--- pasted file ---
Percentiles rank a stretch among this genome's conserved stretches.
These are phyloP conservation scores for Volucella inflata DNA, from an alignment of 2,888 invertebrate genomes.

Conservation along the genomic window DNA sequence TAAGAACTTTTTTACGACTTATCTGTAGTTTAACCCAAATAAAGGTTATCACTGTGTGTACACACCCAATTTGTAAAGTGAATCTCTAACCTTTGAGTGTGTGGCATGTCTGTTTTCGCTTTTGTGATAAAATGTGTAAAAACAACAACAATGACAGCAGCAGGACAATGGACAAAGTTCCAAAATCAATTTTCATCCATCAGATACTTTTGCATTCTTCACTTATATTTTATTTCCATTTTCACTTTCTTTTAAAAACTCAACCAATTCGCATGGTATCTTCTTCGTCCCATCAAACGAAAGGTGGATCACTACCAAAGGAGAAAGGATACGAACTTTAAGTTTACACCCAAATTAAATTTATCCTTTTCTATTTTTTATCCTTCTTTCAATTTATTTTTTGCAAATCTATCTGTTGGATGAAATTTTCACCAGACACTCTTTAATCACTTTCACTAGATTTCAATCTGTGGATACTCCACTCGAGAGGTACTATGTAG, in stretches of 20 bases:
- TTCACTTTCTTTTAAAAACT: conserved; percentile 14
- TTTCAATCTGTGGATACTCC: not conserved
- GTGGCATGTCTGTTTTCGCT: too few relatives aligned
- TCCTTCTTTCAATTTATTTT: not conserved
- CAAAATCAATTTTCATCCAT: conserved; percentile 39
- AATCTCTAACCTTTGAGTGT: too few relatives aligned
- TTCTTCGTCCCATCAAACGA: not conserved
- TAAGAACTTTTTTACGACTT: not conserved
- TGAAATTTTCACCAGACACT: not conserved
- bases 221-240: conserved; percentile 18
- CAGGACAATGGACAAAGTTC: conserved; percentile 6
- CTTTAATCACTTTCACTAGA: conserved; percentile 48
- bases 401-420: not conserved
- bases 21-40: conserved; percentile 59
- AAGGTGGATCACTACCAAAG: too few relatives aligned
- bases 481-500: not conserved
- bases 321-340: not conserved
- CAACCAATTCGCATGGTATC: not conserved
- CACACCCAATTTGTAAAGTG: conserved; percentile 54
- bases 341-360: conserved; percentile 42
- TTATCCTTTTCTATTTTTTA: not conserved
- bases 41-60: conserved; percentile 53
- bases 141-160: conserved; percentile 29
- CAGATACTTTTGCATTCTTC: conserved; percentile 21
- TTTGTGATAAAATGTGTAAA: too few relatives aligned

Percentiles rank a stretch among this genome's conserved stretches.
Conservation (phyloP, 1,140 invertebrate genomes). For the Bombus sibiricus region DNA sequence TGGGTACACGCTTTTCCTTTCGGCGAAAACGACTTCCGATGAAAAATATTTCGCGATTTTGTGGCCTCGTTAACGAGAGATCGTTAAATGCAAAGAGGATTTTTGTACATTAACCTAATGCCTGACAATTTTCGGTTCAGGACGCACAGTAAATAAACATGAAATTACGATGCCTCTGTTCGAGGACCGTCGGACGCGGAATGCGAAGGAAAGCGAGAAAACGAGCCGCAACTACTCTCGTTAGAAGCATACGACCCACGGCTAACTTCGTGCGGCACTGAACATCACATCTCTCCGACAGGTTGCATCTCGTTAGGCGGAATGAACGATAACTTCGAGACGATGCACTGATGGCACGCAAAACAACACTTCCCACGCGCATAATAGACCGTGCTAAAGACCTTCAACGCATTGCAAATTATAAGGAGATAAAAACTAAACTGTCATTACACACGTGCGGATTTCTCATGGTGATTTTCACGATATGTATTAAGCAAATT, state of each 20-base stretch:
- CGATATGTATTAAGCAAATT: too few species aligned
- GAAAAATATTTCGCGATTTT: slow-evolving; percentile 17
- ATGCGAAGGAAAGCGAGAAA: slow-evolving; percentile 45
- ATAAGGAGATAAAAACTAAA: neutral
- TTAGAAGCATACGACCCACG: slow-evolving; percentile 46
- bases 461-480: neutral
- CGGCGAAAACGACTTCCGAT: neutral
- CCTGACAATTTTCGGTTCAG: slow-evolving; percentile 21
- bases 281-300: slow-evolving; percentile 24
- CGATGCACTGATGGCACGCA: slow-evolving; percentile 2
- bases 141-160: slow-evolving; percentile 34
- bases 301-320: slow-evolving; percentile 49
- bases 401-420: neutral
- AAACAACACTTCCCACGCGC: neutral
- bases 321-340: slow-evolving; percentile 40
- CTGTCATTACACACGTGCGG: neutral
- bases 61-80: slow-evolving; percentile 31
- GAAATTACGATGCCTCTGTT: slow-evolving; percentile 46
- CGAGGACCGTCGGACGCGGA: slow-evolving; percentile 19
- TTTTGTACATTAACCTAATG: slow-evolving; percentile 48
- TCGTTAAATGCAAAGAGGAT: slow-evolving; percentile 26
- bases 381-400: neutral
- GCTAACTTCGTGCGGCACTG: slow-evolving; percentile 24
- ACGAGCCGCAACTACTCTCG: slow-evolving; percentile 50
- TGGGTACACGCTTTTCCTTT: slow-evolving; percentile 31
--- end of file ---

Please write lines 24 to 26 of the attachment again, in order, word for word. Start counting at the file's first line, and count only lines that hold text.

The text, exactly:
- TTATCCTTTTCTATTTTTTA: not conserved
- bases 41-60: conserved; percentile 53
- bases 141-160: conserved; percentile 29